Pocket-sized studio

"Roll over Beethoven"... again. An Israeli duo has recorded the first song solely using sounds from iPhone apps. And it’s a YouTube hit.

iphone song video 311 (photo credit: Adam Shuldman)
iphone song video 311
(photo credit: Adam Shuldman)
Ilan and Sipo, a couple of self-described techno geeks, as well as seasoned musicians, have created an Internet first – they’ve recorded a song using sounds available exclusively from iPhone and iPad apps. Their cover version of the song “Blanket” by Urban Species utilizes 24 instruments and sounds from 17 iPhone and iPad apps, including such intriguing names like iShred, Thereminator and Thumb- Jam.
“The goal was to make a song of studio quality using the apps, the kind that could be played on the radio or in a club” said Ilan Dorot, the Ilan of the duo along with Sipo (Sivan) Porat. And according to a 30- second sample video that they released on YouTube last week attests, the snappy futuristic dance production certainly achieves its aims “I got my first iPhone about a year ago and started playing with the apps and really loved it,” said the 35- year-old Dorot, who until six months ago had worked for over a decade in the hi-tech industry.
“I quit my job and started a new life – if it’s not a dirty word – as an entrepreneur. I’m working on three projects of my own – including a music application for Facebook – and the iPhone project just came about for fun. I really loved the challenge of using the apps to actually produce a song0.”
Ilan & Sipo weren’t the first to come up with the idea of recording a song using iPhone apps, but they’ve taken it the furthest.
“There are plenty people on YouTube playing the iPhone but most of what’s out there couldn’t be played in a dance club or on the radio, or even in your car,” said Dorot, who credited his partner Sipo with masterminding the composition.
“He’s a real musician. I’ve been playing the guitar since I was 10, but I have no formal education. But Sipo’s really schooled in music, plays the keyboards and works as a DJ.”
THE DUO spent their spare time downloading the apps, examining different sounds and recorded them to see what sounded best together.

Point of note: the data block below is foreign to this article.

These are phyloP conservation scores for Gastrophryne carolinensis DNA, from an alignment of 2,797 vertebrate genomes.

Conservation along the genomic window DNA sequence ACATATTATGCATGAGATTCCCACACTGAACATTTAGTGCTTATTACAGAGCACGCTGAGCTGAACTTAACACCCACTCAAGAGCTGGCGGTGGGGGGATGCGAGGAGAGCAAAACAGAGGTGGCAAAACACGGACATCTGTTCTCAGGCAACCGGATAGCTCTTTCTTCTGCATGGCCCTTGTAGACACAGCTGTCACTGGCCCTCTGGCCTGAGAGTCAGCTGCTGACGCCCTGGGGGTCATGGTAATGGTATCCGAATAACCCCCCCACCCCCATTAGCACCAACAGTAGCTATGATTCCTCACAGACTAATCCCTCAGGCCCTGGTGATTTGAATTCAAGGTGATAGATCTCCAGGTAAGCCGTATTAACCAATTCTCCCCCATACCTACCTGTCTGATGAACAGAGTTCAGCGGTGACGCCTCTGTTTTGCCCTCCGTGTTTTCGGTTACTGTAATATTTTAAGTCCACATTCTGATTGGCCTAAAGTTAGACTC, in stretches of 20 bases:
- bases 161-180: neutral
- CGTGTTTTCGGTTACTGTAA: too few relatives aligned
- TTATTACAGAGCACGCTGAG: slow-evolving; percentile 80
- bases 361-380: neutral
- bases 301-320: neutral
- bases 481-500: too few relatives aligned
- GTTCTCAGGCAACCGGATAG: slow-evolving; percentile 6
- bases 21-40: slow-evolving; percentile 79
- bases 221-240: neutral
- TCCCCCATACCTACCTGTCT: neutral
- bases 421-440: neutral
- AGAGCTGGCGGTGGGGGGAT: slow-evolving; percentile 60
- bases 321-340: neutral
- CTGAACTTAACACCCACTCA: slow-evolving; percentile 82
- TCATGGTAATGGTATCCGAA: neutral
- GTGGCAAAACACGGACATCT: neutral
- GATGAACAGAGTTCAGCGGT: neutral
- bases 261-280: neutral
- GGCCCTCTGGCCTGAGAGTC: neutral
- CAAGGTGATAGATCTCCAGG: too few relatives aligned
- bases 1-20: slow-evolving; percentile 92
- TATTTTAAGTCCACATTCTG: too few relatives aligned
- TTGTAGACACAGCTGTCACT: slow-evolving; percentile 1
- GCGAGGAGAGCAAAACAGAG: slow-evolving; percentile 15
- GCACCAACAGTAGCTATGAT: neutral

The whole process took three months on and off. But then came the video – or rather, the trailer for the video, a 30-second clip which when released last week began spreading virally.
“The response has been really amazing, and the video isn’t even out yet,” said Dorot. “We had 7,000 views in the first four days and the blog TechCrunch wrote about it, which for a hi-tech guy like me, is a big deal.”
Dorot expected the video, directed by Noam Vardi, starring Idan Alterman, filmed by Adam Shuldman and featuring singer Reut Tayar, to be completed and released this week, and called it as innovative as the music it illustrates.
“We had the challenge of visualizing each instrument and giving the viewer an idea of which app is playing right now and how it impacts on the song,” said Dorot.
“Noam decided to do it as if it were a live broadcast – five cameras and the editor sits and decides in real time when to switch cameras. So when the keyboard comes in for instance, he’ll switch to the camera on the keyboard. Working with Noam was amazing.”
While the feedback so far may have been encouraging, the duo has no plans to continue mining the same vein for electronic gold.
“I think it’s a novelty and will remain a one-time thing. We’re not going to start and iPhone band and go on tour,” said Dorot with a laugh.
In their attempt to perfect a new music platform, Dorot and Porat were most intent on innovation and proving a point.
“I think the essence here, the basic idea is one of no boundaries,” said Dorot.
“You can do anything you want with any instrument you find next to you. You could say it’s the punk ethic. Be creative, do whatever feels right for you with whatever means you have.”